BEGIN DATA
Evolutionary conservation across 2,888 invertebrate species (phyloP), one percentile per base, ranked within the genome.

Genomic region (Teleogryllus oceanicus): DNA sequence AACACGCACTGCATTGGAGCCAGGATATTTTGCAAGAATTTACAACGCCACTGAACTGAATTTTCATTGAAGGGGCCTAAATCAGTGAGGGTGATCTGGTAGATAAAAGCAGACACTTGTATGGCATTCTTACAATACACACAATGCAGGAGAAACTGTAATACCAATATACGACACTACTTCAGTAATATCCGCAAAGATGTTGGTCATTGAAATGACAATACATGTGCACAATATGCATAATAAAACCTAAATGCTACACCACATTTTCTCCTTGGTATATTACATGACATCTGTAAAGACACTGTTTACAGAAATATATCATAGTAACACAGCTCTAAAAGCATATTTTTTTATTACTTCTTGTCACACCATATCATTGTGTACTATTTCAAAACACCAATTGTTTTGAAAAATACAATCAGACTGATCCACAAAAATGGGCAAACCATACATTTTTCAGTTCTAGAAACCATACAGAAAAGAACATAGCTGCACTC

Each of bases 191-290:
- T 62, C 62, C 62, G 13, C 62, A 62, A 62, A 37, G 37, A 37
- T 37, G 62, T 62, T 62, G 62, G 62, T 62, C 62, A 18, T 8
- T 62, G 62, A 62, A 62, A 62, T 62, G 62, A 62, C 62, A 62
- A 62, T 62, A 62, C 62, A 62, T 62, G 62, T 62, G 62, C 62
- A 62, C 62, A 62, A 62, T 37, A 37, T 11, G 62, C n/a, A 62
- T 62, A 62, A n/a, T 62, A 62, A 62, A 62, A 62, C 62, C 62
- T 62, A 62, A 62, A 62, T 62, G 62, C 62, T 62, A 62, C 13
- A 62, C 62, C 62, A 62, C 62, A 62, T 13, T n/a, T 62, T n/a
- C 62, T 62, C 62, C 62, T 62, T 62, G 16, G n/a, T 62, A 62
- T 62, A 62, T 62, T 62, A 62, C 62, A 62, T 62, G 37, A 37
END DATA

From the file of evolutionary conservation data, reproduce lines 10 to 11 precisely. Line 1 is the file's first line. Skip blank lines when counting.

- T 62, A 62, A 62, A 62, T 62, G 62, C 62, T 62, A 62, C 13
- A 62, C 62, C 62, A 62, C 62, A 62, T 13, T n/a, T 62, T n/a